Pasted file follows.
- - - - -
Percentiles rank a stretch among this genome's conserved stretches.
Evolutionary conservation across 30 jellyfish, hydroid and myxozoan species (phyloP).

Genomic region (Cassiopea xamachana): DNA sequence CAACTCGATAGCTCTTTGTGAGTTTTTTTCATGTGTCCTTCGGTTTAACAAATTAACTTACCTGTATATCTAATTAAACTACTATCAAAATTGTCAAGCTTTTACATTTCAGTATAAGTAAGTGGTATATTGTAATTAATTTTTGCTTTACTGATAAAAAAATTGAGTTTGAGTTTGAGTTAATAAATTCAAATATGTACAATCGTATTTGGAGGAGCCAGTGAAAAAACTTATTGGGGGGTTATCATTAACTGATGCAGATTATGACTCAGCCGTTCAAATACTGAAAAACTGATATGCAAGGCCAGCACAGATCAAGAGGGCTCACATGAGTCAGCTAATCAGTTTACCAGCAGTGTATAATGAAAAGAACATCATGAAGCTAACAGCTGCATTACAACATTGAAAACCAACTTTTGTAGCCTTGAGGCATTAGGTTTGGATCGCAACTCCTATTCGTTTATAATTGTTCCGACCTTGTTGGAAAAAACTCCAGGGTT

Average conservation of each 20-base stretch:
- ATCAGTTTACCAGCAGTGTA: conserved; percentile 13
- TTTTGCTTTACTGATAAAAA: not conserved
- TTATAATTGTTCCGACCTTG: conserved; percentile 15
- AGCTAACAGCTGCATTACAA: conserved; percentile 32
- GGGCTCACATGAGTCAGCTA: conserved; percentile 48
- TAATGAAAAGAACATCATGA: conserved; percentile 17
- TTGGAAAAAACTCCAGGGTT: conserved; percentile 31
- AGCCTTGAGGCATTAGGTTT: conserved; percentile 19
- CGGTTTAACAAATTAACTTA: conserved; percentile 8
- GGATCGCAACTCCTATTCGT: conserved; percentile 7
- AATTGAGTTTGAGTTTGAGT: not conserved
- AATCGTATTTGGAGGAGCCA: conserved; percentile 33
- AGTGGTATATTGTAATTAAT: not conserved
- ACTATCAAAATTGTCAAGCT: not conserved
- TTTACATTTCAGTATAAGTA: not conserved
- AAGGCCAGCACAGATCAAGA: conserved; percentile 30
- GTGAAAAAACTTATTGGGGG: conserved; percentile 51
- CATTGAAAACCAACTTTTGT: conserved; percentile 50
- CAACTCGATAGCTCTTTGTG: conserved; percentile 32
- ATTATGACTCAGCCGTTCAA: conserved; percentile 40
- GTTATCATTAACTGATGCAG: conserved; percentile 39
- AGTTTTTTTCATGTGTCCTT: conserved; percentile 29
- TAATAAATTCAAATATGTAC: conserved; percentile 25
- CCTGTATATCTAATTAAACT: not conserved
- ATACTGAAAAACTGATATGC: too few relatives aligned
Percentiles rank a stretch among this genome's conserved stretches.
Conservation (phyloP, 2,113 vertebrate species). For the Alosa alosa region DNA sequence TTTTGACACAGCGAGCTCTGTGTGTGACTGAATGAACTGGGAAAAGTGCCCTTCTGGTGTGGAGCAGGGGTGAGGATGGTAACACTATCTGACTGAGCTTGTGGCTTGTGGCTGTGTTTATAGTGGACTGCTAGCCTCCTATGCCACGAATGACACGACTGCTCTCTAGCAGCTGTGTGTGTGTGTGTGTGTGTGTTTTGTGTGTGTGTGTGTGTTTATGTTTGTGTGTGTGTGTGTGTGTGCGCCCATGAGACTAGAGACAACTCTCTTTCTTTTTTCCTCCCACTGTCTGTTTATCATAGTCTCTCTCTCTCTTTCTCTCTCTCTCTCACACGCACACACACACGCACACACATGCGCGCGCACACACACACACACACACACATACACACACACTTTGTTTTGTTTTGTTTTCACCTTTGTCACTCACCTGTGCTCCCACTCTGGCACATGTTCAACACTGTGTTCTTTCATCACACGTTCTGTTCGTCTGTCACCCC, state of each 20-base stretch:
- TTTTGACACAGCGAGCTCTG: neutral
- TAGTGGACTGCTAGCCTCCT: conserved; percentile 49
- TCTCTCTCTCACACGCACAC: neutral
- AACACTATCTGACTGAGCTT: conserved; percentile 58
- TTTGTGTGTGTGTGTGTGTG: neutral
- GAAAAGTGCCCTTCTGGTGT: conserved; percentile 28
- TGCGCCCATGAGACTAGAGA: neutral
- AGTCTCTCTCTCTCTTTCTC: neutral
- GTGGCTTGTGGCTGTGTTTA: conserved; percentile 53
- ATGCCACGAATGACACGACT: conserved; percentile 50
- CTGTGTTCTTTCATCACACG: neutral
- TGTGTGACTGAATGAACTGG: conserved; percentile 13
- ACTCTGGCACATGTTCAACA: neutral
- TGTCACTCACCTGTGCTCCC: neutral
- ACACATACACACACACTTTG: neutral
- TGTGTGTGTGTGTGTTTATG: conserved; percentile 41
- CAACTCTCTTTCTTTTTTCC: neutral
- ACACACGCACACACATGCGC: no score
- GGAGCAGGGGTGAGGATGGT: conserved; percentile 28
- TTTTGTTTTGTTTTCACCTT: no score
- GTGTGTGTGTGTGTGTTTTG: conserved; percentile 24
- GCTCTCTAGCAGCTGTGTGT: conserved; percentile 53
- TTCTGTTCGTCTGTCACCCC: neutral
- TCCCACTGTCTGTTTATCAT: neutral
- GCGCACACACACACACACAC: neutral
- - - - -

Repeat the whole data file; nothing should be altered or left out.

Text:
Percentiles rank a stretch among this genome's conserved stretches.
Evolutionary conservation across 30 jellyfish, hydroid and myxozoan species (phyloP).

Genomic region (Cassiopea xamachana): DNA sequence CAACTCGATAGCTCTTTGTGAGTTTTTTTCATGTGTCCTTCGGTTTAACAAATTAACTTACCTGTATATCTAATTAAACTACTATCAAAATTGTCAAGCTTTTACATTTCAGTATAAGTAAGTGGTATATTGTAATTAATTTTTGCTTTACTGATAAAAAAATTGAGTTTGAGTTTGAGTTAATAAATTCAAATATGTACAATCGTATTTGGAGGAGCCAGTGAAAAAACTTATTGGGGGGTTATCATTAACTGATGCAGATTATGACTCAGCCGTTCAAATACTGAAAAACTGATATGCAAGGCCAGCACAGATCAAGAGGGCTCACATGAGTCAGCTAATCAGTTTACCAGCAGTGTATAATGAAAAGAACATCATGAAGCTAACAGCTGCATTACAACATTGAAAACCAACTTTTGTAGCCTTGAGGCATTAGGTTTGGATCGCAACTCCTATTCGTTTATAATTGTTCCGACCTTGTTGGAAAAAACTCCAGGGTT

Average conservation of each 20-base stretch:
- ATCAGTTTACCAGCAGTGTA: conserved; percentile 13
- TTTTGCTTTACTGATAAAAA: not conserved
- TTATAATTGTTCCGACCTTG: conserved; percentile 15
- AGCTAACAGCTGCATTACAA: conserved; percentile 32
- GGGCTCACATGAGTCAGCTA: conserved; percentile 48
- TAATGAAAAGAACATCATGA: conserved; percentile 17
- TTGGAAAAAACTCCAGGGTT: conserved; percentile 31
- AGCCTTGAGGCATTAGGTTT: conserved; percentile 19
- CGGTTTAACAAATTAACTTA: conserved; percentile 8
- GGATCGCAACTCCTATTCGT: conserved; percentile 7
- AATTGAGTTTGAGTTTGAGT: not conserved
- AATCGTATTTGGAGGAGCCA: conserved; percentile 33
- AGTGGTATATTGTAATTAAT: not conserved
- ACTATCAAAATTGTCAAGCT: not conserved
- TTTACATTTCAGTATAAGTA: not conserved
- AAGGCCAGCACAGATCAAGA: conserved; percentile 30
- GTGAAAAAACTTATTGGGGG: conserved; percentile 51
- CATTGAAAACCAACTTTTGT: conserved; percentile 50
- CAACTCGATAGCTCTTTGTG: conserved; percentile 32
- ATTATGACTCAGCCGTTCAA: conserved; percentile 40
- GTTATCATTAACTGATGCAG: conserved; percentile 39
- AGTTTTTTTCATGTGTCCTT: conserved; percentile 29
- TAATAAATTCAAATATGTAC: conserved; percentile 25
- CCTGTATATCTAATTAAACT: not conserved
- ATACTGAAAAACTGATATGC: too few relatives aligned
Percentiles rank a stretch among this genome's conserved stretches.
Conservation (phyloP, 2,113 vertebrate species). For the Alosa alosa region DNA sequence TTTTGACACAGCGAGCTCTGTGTGTGACTGAATGAACTGGGAAAAGTGCCCTTCTGGTGTGGAGCAGGGGTGAGGATGGTAACACTATCTGACTGAGCTTGTGGCTTGTGGCTGTGTTTATAGTGGACTGCTAGCCTCCTATGCCACGAATGACACGACTGCTCTCTAGCAGCTGTGTGTGTGTGTGTGTGTGTGTTTTGTGTGTGTGTGTGTGTTTATGTTTGTGTGTGTGTGTGTGTGTGCGCCCATGAGACTAGAGACAACTCTCTTTCTTTTTTCCTCCCACTGTCTGTTTATCATAGTCTCTCTCTCTCTTTCTCTCTCTCTCTCACACGCACACACACACGCACACACATGCGCGCGCACACACACACACACACACACATACACACACACTTTGTTTTGTTTTGTTTTCACCTTTGTCACTCACCTGTGCTCCCACTCTGGCACATGTTCAACACTGTGTTCTTTCATCACACGTTCTGTTCGTCTGTCACCCC, state of each 20-base stretch:
- TTTTGACACAGCGAGCTCTG: neutral
- TAGTGGACTGCTAGCCTCCT: conserved; percentile 49
- TCTCTCTCTCACACGCACAC: neutral
- AACACTATCTGACTGAGCTT: conserved; percentile 58
- TTTGTGTGTGTGTGTGTGTG: neutral
- GAAAAGTGCCCTTCTGGTGT: conserved; percentile 28
- TGCGCCCATGAGACTAGAGA: neutral
- AGTCTCTCTCTCTCTTTCTC: neutral
- GTGGCTTGTGGCTGTGTTTA: conserved; percentile 53
- ATGCCACGAATGACACGACT: conserved; percentile 50
- CTGTGTTCTTTCATCACACG: neutral
- TGTGTGACTGAATGAACTGG: conserved; percentile 13
- ACTCTGGCACATGTTCAACA: neutral
- TGTCACTCACCTGTGCTCCC: neutral
- ACACATACACACACACTTTG: neutral
- TGTGTGTGTGTGTGTTTATG: conserved; percentile 41
- CAACTCTCTTTCTTTTTTCC: neutral
- ACACACGCACACACATGCGC: no score
- GGAGCAGGGGTGAGGATGGT: conserved; percentile 28
- TTTTGTTTTGTTTTCACCTT: no score
- GTGTGTGTGTGTGTGTTTTG: conserved; percentile 24
- GCTCTCTAGCAGCTGTGTGT: conserved; percentile 53
- TTCTGTTCGTCTGTCACCCC: neutral
- TCCCACTGTCTGTTTATCAT: neutral
- GCGCACACACACACACACAC: neutral